But the Missouri House is currently considering legislation that would make penalties stiffer for attacking a sports official in the state.

And that is a very good idea.

It’s OK to disagree with a call now and then. I have to say I even have from time to time when watching my daughter’s games.

But officials in any sport have a tough enough time without having to worry about someone attacking them after – or during – the event.

And this proposed legislation would make people who have an inclination to do such things think twice before they act. Such attacks, under this bill, would mean the person instigating it would face up to a year in jail or a $1,000 fine. As of now, most of these attacks would fall under third-degree assault, which is punishable by only a $300 fine.

I would definitely brain a referee for $300. But for $1,000? Whoo, I’m sitting right back down. Just be glad, Missouri people, they haven’t yet taken away your right to even disagree with the ref.

Seriously, about 20 states have passed similar laws, though no one can track how many ref and coach assaults happened before the bills passed, and how many happened afterward. But even with no empirical evidence, we all feel better when these laws go on the books, right? (The sponsor of the law that passed in my home state of Illinois was my own state Senator, Ed Maloney.) And then we can mock states like Connecticut, where such a bill has failed multiple times, and call them referee-and-coach shit-beater-outer lovers.


In the posher realms of Connecticut, these shirts are called “ref beaters.”

In Rhode Island, it’s forming a state committee to hash out youth sports disputes — including fines for parties deemed to be the evil side. From The Associated Press:

Soccer dads and hockey moms beware: Lose your cool at your kids’ games and you might have to pay.

A bill pending in Rhode Island would create a seven-member council to settle disputes in youth recreational leagues, with the power to fine parents or others it thinks are in the wrong. Backers say it would create a more systematic way for resolving sports fights that sometime result in children or parents arbitrarily being removed from organized leagues.

While some other state and town governments have tried to enforce good sportsmanship, national experts say no state has ever considered intervening so deeply in sideline squabbles. …

Jeff Southworth, 48, said more regulation is needed to hold league officials accountable. He called Pawtucket police more than three years ago after he said his daughter’s soccer coach showed up angry and unwelcome at his family’s home. The two clashed over league matters, he said, including whether Southworth could videotape soccer games.

Southworth’s daughter quit the team and needed counseling, he said. The family tried, but was unable to get, local or state soccer officials or the city government to intervene. …

Sen. John Tassoni Jr., a Democrat who works for a politically influential labor union and the bill’s sponsor, said he may still revise the bill to give the council the power to compel witnesses to testify. Identical legislation has been filed by Democratic Rep. Timothy Williamson, the senior deputy majority leader in the House.

Tassoni wrote the legislation after hearing from parents, including the mother of a young girl cut from a football cheerleading squad because her mother argued with a coach.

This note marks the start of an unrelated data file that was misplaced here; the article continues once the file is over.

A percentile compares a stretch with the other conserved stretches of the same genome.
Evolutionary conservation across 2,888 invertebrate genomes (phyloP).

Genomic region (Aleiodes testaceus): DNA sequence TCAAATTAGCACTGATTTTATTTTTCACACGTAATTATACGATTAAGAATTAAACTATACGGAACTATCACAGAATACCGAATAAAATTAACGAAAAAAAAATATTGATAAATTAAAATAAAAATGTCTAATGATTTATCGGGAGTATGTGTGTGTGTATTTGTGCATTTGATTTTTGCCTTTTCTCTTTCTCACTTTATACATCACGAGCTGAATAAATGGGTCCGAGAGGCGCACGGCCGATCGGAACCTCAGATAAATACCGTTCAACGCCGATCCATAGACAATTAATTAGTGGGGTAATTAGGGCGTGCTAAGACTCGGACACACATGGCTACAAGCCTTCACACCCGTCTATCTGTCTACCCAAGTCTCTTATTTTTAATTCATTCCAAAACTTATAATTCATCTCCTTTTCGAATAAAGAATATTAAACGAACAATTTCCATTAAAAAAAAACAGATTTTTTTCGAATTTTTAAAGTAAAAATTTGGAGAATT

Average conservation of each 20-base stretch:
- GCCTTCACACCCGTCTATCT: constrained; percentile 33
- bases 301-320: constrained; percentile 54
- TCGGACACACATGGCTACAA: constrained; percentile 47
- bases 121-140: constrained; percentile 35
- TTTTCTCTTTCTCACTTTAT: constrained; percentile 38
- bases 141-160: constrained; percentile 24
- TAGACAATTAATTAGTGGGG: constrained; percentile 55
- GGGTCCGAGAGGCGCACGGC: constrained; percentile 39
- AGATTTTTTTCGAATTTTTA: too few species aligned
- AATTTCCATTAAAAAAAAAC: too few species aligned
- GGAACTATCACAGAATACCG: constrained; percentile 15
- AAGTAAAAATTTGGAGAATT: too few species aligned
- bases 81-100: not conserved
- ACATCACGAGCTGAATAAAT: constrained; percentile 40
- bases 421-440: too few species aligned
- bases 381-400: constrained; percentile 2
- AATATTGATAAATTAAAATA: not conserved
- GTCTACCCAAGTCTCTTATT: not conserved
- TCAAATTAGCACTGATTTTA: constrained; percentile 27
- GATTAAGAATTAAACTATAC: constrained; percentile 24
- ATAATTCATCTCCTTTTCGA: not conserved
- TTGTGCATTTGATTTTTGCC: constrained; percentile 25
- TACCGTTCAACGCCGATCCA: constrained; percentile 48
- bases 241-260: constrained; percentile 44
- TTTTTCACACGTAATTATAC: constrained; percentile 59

“The board of directors said, ‘You’re out. Take your kid and leave,'” Tassoni said. “Who loses? The child loses because they can’t play sports with their friends.” …

No surprise, league officials hate this bill. Perhaps because it’s being pushed by the same asshole parents that make their lives hell to begin with. This bill, by the way, establishes no parameters for the threshhold for complaints to be heard. Whether they’re right or wrong, there’s nothing youth sports volunteers will like more than being dragged before a state committee to explain why Timmy isn’t getting enough playing time.

Finally, in Maryland, it’s making sure youth (and adult) sports officials aren’t covered by the state’s unemployment insurance law. The impetus was when a recently laid-off worker/active umpire listed Howard County Officials Inc. on his unemployment form, which led the state’s department of labor to demand $15,700 in payment from the group for past unpaid unemployment insurance. From The View Newspapers:

[Bill sponsor Allan] Kittleman [a Republican from West Friendship] said the state’s new interpretation of referees could have far-reaching implications, forcing officiating organizations across Maryland to pay thousands of dollars in taxes previously not required or risk closing.

The state’s Department of Labor, Licensing and Regulation opposes Kittleman’s bill, saying his legislation would create a “loophole” that could have unintended consequences. “… Such carve-outs can unintentionally leave categories or workers without the ability to collect unemployment benefits, a critical social safety net,” the agency argued in testimony submitted to the Finance Committee.

Agency spokeswoman Dori Berman said the state routinely opposes exemptions to the unemployment insurance law, though committee members said “paperboys” have already been exempted.

Even if Kittleman’s bill were to pass, it would likely not save the group, which has about 40 umpires working more than 3,000 games a year, because of the $15,700 bill it’s facing, the umpires said.

At [a] hearing, Thomas Perez, secretary of the state Labor Department, said he hoped to meet with Kittleman and find a “common-sense” solution to the officials’ troubles, although he would have to study it more before saying what that solution might be.

“If we had some time to craft something that made legal sense and common sense, we’re more than willing to do that,” Perez said, adding that he once spent summers umpiring baseball games. “There are a number of layers of review that could very well result in a different determination.”

So far, there are no reports of any meeting between Howard County Officials and the labor department. And the bill hasn’t moved anywhere since the Feb. 17 hearing. That means there’s only one thing the aggrieved organization and its officials can do — complain about the jagoff who blew their cover.